The New York Times’s pro-Democratic election enthusiasm is showing. Metro reporter Raymond Hernandez has written two stories in two days about House Speaker John Boehner coming to aid a Republican candidate in a special election May 24 in upstate New York. Monday’s story previewed Boehner’s visit in support of Jane Corwin, who is running a "struggling campaign...for a vacant seat in Congress": "Tight Race For Congress Prompts Visit By Boehner – Upstate Trip to Help Struggling Republican."
The personal interest shown in the race by Mr. Boehner – who will host a fund-raiser for Ms. Corwin and also make a public appearance with her – reflects the growing concern among Republicans about a race that they had not expected to be so competitive.
The visit also comes as national Democrats, who had all but written off the race a few weeks ago, now view an opportunity to turn it into a referendum on the House Republican agenda in advance of the battle for control of the House in the election next year.
With the Medicare debate clearly providing [Democrat Kathy] Hochul momentum, her campaign has signaled it has no intention to drop it. While Mr. Boehner meets with Ms. Corwin at Salvatore’s Italian Gardens restaurant in Depew, Ms. Hochul plans to hold a news conference nearby with the National Committee to Preserve Social Security and Medicare.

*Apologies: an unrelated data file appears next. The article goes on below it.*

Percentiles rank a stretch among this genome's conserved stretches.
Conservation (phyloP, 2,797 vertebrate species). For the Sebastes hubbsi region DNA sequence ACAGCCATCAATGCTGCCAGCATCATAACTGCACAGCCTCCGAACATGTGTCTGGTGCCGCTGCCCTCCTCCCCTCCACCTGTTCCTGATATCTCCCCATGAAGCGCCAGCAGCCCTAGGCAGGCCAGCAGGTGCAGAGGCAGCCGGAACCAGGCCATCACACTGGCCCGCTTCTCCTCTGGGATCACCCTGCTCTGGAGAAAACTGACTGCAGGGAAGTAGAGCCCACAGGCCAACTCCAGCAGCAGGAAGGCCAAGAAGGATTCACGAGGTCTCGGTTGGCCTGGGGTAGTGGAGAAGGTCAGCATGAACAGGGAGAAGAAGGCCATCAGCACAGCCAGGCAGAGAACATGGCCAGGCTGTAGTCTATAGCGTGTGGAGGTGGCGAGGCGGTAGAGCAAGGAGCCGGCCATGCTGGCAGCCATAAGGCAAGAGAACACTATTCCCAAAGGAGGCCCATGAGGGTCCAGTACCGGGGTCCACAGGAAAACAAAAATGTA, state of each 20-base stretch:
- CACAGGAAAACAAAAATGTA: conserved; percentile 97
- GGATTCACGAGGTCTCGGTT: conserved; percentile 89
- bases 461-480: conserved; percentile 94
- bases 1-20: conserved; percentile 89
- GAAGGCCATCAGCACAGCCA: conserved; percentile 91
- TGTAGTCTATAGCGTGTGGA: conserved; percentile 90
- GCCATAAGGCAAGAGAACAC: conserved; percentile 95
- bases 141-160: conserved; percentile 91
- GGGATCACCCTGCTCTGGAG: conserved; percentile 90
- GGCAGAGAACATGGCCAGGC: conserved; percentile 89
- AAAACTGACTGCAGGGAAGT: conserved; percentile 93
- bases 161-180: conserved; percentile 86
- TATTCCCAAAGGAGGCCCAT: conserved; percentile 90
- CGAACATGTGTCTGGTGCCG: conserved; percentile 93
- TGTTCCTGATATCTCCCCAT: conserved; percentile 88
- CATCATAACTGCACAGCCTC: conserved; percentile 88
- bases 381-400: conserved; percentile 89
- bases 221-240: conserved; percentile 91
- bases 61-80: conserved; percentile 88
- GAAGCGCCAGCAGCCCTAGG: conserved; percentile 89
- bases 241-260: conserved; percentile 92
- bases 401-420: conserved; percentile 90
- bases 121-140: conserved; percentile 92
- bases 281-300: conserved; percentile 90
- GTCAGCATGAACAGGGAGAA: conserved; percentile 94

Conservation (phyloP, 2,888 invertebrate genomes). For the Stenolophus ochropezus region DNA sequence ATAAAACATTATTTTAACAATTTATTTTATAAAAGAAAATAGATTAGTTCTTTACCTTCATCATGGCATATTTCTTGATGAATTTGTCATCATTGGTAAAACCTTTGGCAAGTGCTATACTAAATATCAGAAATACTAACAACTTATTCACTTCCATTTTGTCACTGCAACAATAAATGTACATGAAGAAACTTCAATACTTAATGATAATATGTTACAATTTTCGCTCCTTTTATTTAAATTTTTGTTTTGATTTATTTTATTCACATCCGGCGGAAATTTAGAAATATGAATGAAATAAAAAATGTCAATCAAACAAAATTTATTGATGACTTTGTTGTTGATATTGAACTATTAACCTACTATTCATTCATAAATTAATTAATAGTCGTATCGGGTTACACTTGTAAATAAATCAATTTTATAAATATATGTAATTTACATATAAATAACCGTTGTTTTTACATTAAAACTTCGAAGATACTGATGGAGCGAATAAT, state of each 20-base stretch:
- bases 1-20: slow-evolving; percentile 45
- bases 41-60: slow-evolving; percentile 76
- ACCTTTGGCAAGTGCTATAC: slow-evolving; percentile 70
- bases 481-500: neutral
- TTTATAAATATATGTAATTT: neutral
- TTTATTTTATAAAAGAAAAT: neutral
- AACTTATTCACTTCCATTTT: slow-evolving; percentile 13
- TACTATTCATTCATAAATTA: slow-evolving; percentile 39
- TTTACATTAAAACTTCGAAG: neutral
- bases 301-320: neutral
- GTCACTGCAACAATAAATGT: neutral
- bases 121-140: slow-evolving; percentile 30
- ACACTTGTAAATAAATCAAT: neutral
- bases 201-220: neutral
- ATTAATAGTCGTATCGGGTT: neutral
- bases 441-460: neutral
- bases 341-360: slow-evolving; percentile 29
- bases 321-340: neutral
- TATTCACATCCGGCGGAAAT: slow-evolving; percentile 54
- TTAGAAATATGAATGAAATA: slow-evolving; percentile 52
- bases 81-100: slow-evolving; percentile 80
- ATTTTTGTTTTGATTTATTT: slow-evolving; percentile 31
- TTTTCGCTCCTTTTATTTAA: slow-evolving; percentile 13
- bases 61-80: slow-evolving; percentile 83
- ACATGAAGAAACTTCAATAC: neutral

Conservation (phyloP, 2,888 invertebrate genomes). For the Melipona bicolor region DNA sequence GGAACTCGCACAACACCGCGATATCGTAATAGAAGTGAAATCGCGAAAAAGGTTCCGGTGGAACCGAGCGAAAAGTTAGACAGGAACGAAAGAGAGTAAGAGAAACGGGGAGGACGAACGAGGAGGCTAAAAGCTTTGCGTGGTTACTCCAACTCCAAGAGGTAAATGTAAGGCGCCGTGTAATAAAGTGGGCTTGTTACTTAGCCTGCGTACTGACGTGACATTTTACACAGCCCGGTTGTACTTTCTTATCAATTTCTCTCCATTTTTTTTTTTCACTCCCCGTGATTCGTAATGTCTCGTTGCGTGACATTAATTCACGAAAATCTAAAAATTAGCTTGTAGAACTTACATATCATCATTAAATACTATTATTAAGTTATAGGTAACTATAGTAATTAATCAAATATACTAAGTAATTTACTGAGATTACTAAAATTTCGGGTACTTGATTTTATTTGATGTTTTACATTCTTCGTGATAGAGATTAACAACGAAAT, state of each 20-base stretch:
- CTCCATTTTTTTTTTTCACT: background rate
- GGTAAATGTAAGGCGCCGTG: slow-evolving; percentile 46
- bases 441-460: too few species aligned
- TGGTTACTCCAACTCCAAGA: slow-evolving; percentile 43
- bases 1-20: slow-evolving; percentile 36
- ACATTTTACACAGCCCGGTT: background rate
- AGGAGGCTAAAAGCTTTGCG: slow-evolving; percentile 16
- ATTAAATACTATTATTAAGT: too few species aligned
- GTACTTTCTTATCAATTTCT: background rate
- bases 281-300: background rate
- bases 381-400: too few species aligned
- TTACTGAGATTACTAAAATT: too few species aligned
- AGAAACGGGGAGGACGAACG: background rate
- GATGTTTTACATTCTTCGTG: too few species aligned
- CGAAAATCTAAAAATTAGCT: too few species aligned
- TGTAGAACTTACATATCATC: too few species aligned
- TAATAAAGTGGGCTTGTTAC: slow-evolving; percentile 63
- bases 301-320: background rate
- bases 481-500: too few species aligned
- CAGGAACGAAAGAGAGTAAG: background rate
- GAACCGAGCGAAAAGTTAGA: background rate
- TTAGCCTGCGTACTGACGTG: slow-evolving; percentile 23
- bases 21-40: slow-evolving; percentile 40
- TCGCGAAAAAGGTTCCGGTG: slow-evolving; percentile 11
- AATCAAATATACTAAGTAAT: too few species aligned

Hernandez followed up with a story on the front of Tuesday’s metro section, datelined Depew, N.Y: "As Special House Race Intensifies, Washington Sends Backup."
This village of strip malls, car dealerships and working-class neighborhoods is an unlikely stage for a battle between the two major parties in Washington.
But the national political stakes became clear when the House speaker, John A. Boehner, arrived on Monday for a visit that drew a few hundred people, including residents, local dignitaries and television crews.
Hernandez rehashed "the unexpected traction that Ms. Hochul is gaining" on backlash to the House Republican plan to overhaul Medicare.
The race did not initially draw much attention outside of western New York, largely because leaders of both parties expected that Republicans would be able to keep the seat. But Ms. Hochul, after seizing on Medicare, has shown strength in polls. Her aides said she would pound away on the issue until Election Day.
The Times can’t emphasize enough any trace of Democratic momentum in special elections as harbingers of better things to come for the party. Yet Times reporters, Adam Nagourney in particular, have encapsulated liberal conventional wisdom by dismissing actual Republican victories in special and off-year elections as meaningless.